Turkey navy forces back Italian drillship: Cyprus

Five Turkish warships threatened to engage an Italian drillship Friday and forced it to turn back after it tried to break a two-week blockade off Cyprus, Cypriot officials said.

Turkey navy forces back Italian drillship: Cyprus
Eni chief Claudio Descalzi. File photo: AFP

The drillship from Italy's energy giant Eni has been halted in the island's politically sensitive waters since February 9th when Turkish warships stopped it from heading to explore in a contentious area, claiming they were conducting manoeuvres.

Government spokesman Victoras Papadopoulos told the Cyprus News Agency that as the rig tried to make progress again Friday “it was blocked by five Turkish warships, and after threats to use force and engage with the drillship…it was forced to turn back”.

Eni chief Claudio Descalzi played down the two-week standoff, telling journalists in Italy that his company would not abandon its exploration off Cyprus but await a diplomatic solution to start operations.

“We are used to the possibility of disputes. We didn't leave Libya or other countries where there had been complex situations,” he said.

“This is the last of my worries. We are completely calm,” said the Eni chief executive.

“It is very probable that in the next few days we will have to move” the ship to another country as originally planned, Descalzi said.

“And then we will return (to Cyprus) to await a solution from international diplomacy.”

However, Cypriot Energy Minister George Lakkotrypis said that diplomatic efforts, notably by the European Union, had so far failed to break the standoff.

“We left room for diplomacy, hoping that a solution could be found… Today we made one last effort… but that was not possible because of Turkey's stance,” he told the private television station Sigma.

The drillship has now headed to the Cypriot port of Limassol and will likely spend several days there before sailing to fulfil contractual obligations in Morocco, Lakkotrypis told the Cyprus News Agency.

On Wednesday, Cyprus President Nicos Anastasiades, the Greek Cypriot leader, said Nicosia would continue its energy exploration regardless of Turkish threats.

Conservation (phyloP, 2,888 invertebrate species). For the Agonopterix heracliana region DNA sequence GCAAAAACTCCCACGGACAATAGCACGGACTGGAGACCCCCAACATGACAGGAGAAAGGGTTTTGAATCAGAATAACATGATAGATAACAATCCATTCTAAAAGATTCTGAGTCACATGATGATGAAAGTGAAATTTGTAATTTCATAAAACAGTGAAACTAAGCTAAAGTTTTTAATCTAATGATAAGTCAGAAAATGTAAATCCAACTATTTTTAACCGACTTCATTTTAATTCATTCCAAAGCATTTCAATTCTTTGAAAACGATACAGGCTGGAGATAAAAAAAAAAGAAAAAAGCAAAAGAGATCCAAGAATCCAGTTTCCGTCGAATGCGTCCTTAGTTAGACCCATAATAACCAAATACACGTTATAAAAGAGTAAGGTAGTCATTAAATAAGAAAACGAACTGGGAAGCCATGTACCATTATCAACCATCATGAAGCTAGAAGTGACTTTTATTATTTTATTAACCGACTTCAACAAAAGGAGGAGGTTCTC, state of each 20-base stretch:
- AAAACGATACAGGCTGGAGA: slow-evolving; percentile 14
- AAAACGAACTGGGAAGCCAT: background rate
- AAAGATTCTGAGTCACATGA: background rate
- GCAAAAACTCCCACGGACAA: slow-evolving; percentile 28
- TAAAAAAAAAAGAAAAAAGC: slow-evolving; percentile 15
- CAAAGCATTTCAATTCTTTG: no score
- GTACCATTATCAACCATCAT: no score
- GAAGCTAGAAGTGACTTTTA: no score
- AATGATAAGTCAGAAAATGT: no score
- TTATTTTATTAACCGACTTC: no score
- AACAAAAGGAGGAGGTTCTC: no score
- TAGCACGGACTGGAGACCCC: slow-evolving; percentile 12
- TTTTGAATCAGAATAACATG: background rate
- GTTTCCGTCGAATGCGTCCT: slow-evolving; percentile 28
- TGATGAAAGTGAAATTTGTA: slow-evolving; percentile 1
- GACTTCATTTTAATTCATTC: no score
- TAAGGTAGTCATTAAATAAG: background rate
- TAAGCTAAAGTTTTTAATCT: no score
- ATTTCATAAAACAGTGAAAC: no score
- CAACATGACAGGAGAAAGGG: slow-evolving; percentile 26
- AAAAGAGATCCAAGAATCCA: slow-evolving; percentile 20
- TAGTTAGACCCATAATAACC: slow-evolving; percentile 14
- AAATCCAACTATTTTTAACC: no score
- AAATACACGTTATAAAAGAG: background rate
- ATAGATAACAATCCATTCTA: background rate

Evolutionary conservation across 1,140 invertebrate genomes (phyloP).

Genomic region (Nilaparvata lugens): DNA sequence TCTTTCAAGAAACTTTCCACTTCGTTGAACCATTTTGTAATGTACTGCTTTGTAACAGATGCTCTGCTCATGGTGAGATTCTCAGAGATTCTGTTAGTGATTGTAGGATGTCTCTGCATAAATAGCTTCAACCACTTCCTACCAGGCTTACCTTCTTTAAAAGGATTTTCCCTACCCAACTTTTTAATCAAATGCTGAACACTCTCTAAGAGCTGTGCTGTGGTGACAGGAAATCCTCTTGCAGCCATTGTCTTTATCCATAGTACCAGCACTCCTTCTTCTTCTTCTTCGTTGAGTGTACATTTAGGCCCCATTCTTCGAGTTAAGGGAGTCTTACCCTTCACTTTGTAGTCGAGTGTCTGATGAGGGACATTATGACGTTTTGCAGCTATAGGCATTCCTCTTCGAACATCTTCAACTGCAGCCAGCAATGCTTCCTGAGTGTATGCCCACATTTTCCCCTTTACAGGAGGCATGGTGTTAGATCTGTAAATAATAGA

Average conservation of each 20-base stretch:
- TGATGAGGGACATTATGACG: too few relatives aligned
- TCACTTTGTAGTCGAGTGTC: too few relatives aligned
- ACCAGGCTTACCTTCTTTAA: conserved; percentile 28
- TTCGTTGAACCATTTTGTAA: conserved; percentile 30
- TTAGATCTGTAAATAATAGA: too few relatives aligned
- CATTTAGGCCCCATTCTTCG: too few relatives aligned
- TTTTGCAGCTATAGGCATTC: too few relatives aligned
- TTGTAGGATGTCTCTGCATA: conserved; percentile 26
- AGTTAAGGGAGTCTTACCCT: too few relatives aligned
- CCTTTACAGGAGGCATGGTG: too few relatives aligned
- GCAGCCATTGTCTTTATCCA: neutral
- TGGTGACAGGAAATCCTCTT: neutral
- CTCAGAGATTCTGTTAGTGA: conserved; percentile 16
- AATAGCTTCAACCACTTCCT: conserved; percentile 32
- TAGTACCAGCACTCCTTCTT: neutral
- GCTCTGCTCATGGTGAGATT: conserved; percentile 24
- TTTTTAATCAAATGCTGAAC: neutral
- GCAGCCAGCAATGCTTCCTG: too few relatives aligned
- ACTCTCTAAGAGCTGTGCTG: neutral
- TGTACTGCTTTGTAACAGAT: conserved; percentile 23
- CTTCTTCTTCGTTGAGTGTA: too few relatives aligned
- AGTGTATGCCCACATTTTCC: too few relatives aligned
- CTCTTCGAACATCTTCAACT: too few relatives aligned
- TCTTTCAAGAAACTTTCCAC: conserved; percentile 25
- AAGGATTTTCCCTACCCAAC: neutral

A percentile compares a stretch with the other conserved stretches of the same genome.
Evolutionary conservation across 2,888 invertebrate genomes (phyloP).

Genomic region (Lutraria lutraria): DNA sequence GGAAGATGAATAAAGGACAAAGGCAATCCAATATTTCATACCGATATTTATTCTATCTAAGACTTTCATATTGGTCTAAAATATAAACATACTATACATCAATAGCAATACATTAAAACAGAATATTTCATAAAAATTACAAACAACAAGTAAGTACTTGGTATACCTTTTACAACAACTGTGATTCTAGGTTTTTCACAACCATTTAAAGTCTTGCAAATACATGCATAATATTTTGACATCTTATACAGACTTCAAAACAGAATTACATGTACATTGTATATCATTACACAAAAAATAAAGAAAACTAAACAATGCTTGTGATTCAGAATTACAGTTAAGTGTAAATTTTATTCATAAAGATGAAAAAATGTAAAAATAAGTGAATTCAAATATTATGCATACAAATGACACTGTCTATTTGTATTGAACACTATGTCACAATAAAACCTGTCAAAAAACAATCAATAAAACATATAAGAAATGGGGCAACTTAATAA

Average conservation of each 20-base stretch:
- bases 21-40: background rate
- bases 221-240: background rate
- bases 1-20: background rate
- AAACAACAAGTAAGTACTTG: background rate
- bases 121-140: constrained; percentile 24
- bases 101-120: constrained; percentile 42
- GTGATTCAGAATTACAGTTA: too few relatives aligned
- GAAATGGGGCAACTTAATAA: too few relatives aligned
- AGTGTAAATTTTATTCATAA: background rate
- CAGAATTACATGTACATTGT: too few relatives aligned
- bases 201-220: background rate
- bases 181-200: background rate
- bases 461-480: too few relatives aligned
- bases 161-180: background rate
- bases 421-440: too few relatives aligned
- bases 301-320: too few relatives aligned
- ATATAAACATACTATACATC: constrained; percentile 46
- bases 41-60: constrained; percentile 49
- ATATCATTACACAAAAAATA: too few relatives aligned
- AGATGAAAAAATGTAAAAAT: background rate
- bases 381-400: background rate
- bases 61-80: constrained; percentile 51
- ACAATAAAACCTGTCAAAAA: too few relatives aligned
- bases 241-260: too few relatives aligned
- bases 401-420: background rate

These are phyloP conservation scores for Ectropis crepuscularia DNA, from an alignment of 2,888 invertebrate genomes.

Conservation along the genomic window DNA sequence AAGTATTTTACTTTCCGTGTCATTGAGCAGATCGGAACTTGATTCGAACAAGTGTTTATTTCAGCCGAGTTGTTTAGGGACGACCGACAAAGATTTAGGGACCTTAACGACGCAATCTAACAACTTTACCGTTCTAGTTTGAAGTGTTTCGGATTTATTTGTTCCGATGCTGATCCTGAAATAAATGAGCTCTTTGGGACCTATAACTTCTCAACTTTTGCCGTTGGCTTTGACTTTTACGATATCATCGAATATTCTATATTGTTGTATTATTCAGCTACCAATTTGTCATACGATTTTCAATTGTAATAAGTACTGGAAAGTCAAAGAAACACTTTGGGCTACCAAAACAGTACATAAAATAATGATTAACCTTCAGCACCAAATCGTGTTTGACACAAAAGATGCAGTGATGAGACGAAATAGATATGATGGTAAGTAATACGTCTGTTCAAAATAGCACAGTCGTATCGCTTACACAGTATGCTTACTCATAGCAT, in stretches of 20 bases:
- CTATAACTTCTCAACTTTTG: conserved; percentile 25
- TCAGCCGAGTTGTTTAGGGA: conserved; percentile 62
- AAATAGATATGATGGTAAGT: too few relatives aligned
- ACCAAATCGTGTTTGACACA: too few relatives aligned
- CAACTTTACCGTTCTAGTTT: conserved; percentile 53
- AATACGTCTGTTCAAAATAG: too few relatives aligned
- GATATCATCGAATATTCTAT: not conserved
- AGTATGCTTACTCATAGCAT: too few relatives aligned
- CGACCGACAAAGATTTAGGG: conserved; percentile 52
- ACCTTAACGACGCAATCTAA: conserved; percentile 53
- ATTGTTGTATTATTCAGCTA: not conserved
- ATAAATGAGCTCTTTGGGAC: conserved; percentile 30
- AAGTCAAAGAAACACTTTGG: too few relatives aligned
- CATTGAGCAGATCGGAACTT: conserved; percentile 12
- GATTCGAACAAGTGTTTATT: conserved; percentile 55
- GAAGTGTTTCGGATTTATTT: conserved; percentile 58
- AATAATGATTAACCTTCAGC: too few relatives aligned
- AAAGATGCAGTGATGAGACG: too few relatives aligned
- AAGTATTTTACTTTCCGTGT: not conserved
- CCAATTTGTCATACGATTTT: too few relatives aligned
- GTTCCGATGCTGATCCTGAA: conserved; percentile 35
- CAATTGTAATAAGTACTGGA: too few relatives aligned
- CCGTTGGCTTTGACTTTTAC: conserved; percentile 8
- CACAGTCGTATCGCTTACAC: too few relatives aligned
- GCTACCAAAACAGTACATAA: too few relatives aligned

But Turkish President Recep Tayyip Erdogan has warned foreign energy companies not to “overstep the mark” in disputed waters off the coast of the divided island.

Ankara has been stringent in defending the claims of Turkish Cypriots for a share of energy resources, despite Greek Cypriot assurances that they would benefit both communities.

The standoff over energy resources risks further complicating stalled efforts to reunify Cyprus following the collapse of UN-brokered talks last year.

READ ALSO: Italy's Eni in Cyprus gas deal


EU approves Turkey refugee fund after Italy row solved

The EU said on Wednesday it had agreed on how to finance a €3 billion ($3.3 billion) deal to aid Syrian refugees in Turkey, in exchange for Ankara's help stemming the flow of migrants, after resolving a dispute with Italy.

EU approves Turkey refugee fund after Italy row solved
The fund is intended to aid Syrian refugees in Turkey. Photo: Bulent Kilic/AFP

Italian Prime Minister Matteo Renzi had stalled on signing off on the deal because of questions about how the accord would work, but EU sources told AFP that Rome had given its approval on Wednesday.

Under the deal the European Commission, the EU executive, will contribute €1 billion to Turkey while the bloc's 28 member states will contribute two billion, the commission announced.

Germany is the country making the biggest contribution to the fund with €427 million, followed by Britain with €327 million and France with €309 million, EU sources said.

“I welcome the agreement by the Member States on the details of the refugee facility for Turkey,” European Commission Vice President Frans Timmermans said in a statement.

“The money we are putting on the table will directly benefit Syrian refugees in Turkey, helping to improve their access to education and healthcare in particular.

“I also welcome the measures already taken by the Turkish authorities to give Syrian refugees access to the labour market and to reduce the flows.”

Turkey – the main launching point for the one million refugees and migrants who arrived in Europe last year – has promised to cut the flow of people as part of the deal agreed with the EU at a summit in November.

Italian barbs

The deal comes four days after Renzi and German Chancellor Angela Merkel held talks to break the logjam on the deal with Turkey.

Italy had questioned how much of the money should come from the EU budget, and how much control the bloc will have over how Ankara spends the funds.

Renzi has also traded barbs with Brussels about claims that Italy has been slow to set up so-called “hotspot” centres for registering and taking photos and fingerprints of newly arrived migrants.

But in a diplomatic show of unity on Friday after Renzi repeatedly criticised “German dominance” in EU affairs, both leaders said that the migrant crisis can only be solved if the 28 members of the bloc work together.

Across Europe, debate has raged on how to handle the biggest wave of migrants and refugees since World War II, many of them fleeing the war in Syria.

In January alone 360 people drowned while making the risky crossing of the Mediterranean, while more than 3,700 died in 2015, according to the International Organization for Migration.

Greece, where most of the refugees and migrants arrive, is under pressure from Brussels to improve its control of the EU's external borders, although Athens says there is little more it can do.

Italy and Greece were the main beneficiaries of an EU deal last year to redistribute 160,000 refugees around the bloc and ease the burden of frontline states, but only just over 400 have so far been relocated.